Philippines suspends exit permit processing

The order has caught some Singapore employers by surprise – will it impact your international hiring processes?

Philippines suspends exit permit processing
Employers looking to hire talent from the Philippines may have to wait three weeks as persistent reports of illegal recruitment have prompted the government to suspend the processing of exit permits.

Launched this week, the suspension will last until December 1 and may be extended if necessary, according to the Department of Labour and Employment.

The stoppage of processing however will not apply to those hired by international organisations, diplomats, seafarers hired by agencies, government hires and those returning from home leave, reported The Straits Times.

Workers heading out to all countries are affected by the suspension, according to Ramon Pastrana, labour attache at the Philippine Embassy in Singapore.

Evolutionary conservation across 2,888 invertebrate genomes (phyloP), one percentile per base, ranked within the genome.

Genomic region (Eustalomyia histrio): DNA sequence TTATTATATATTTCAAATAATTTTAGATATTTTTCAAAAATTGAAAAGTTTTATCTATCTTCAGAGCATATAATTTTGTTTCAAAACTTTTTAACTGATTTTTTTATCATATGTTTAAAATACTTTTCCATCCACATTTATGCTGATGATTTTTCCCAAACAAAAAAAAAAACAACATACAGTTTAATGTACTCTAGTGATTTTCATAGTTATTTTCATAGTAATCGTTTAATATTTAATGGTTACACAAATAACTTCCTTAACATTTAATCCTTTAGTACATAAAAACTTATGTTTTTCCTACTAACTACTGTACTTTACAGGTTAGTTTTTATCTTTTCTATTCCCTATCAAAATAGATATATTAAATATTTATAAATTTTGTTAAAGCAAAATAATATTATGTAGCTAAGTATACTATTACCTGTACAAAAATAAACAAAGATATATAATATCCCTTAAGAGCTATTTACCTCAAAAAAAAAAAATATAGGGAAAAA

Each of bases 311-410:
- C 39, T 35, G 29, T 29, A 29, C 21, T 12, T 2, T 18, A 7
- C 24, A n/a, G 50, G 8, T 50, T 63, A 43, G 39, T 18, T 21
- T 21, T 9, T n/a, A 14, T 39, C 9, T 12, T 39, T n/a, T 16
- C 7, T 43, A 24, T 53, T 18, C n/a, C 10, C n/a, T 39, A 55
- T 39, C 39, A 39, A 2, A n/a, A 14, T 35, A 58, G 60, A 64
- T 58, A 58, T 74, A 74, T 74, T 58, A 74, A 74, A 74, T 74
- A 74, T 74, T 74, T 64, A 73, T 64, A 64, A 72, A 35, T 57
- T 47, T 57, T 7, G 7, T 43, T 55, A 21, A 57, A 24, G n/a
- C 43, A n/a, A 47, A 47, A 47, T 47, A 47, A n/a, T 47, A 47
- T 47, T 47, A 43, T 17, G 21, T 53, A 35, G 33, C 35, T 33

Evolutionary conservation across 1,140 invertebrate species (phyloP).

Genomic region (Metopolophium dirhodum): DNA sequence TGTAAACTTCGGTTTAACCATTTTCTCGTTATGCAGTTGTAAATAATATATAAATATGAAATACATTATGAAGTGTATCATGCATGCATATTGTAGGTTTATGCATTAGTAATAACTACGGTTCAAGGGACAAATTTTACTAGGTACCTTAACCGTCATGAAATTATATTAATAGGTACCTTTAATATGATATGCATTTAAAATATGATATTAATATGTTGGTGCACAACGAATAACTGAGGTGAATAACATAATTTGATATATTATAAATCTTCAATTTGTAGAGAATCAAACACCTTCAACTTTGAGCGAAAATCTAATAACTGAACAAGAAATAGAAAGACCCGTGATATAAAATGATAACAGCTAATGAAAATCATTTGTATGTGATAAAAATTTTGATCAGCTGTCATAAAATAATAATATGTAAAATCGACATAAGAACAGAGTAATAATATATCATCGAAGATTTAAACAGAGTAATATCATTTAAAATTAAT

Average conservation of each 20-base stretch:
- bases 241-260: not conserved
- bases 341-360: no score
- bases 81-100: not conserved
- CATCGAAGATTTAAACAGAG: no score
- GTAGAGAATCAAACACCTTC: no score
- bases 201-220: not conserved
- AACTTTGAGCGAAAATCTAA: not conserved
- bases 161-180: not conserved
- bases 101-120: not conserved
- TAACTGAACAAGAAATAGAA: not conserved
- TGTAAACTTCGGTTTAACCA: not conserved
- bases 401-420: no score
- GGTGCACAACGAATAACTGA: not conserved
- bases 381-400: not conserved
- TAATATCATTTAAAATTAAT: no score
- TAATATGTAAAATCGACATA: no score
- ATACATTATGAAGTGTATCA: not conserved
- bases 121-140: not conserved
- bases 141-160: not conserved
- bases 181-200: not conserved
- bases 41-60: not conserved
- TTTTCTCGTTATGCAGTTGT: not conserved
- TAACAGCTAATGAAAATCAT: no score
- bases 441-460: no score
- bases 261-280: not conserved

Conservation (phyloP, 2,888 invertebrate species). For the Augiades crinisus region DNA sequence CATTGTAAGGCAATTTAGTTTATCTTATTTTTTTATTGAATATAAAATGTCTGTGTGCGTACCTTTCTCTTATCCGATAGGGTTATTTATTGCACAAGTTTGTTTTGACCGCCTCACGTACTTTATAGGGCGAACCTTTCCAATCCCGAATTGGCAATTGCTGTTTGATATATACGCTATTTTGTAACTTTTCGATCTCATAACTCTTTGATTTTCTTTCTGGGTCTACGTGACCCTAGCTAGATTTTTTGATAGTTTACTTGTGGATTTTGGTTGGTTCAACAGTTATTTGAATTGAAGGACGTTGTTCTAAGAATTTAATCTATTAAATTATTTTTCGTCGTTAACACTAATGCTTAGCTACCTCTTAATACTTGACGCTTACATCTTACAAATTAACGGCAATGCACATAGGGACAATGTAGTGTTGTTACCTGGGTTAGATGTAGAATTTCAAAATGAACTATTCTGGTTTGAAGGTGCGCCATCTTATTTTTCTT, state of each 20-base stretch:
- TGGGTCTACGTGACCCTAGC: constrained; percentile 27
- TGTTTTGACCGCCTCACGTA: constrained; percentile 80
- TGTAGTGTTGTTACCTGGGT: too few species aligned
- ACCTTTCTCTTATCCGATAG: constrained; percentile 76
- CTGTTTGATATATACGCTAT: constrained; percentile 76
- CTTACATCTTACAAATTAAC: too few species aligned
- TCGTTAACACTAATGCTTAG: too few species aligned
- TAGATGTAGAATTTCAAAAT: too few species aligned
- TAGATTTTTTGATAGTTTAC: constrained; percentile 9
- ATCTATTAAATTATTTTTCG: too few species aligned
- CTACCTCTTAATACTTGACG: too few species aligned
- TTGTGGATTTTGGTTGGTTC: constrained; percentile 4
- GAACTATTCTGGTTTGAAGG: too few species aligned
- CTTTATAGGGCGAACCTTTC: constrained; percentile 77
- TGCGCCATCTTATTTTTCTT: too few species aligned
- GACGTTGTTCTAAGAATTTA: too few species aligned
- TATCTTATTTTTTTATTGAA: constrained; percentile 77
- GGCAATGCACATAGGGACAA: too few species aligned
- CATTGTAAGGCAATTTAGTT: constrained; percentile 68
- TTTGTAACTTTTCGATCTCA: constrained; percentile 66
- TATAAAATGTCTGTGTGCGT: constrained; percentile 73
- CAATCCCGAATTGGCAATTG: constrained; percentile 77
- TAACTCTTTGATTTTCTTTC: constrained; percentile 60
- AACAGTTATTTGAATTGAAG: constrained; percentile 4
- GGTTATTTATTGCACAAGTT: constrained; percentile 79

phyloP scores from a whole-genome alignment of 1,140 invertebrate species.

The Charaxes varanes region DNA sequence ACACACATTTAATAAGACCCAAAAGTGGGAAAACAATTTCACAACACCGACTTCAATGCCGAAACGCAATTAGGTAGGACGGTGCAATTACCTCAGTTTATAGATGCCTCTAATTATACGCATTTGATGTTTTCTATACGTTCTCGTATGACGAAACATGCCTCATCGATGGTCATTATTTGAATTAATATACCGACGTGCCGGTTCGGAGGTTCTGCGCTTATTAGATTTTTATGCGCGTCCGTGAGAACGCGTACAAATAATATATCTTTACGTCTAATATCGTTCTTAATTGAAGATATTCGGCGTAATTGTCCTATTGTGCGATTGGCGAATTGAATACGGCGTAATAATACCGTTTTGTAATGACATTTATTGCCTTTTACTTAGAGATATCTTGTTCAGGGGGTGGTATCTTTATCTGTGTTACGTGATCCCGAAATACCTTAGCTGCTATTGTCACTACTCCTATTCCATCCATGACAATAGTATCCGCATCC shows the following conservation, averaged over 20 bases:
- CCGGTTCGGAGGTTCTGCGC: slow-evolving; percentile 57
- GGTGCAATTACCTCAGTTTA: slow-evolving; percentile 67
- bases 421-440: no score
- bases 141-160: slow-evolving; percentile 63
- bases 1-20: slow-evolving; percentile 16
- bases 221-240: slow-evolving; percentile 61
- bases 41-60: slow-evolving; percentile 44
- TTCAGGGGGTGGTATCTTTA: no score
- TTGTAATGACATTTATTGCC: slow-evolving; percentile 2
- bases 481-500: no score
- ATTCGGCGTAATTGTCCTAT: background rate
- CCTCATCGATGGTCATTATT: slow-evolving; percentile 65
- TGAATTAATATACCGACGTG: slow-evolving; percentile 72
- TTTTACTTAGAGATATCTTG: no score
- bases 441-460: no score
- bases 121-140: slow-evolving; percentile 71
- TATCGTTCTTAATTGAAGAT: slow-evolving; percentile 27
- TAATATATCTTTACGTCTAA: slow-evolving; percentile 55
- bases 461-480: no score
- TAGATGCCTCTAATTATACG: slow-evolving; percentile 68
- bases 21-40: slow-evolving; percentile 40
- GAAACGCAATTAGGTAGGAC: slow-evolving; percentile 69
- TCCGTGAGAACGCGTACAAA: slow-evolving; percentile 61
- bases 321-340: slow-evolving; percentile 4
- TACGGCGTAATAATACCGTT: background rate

Securing the certificate is the last step before an employee can work overseas. Before this, the contract would have been verified with the embassy and the worker would have attended pre-departure seminars in the Philippines, according to Association of Employment Agencies (Singapore) president K. Jayaprema.

The order caught some employers and employees by surprise, with several already booking tickets to fly out in anticipation of the approval of the certificates.

"We have to explain the situation to the employers, and ask them to not send the previous maid back first, make other childcare arrangements, or hire a maid from another country," Low Moon Heng, director of Passion Employment Agency, told The Straits Times.

He said he has three maids supposed to fly out this week to Singapore; another four will arrive later this month. Low’s agency is springing for the workers’ boarding in Manila as they await news of the lifting of the suspension.

The suspension has also caused maids from the provinces who have travelled to be stranded.

Jayaprema’s group has appealed to the Philippine authorities to at least process applications if all that is left in order to leave is the final permit.

There are an estimated 180,000 Filipinos working in Singapore. The suspension affects not just maids but also other workers, such as information technology professionals and nurses.

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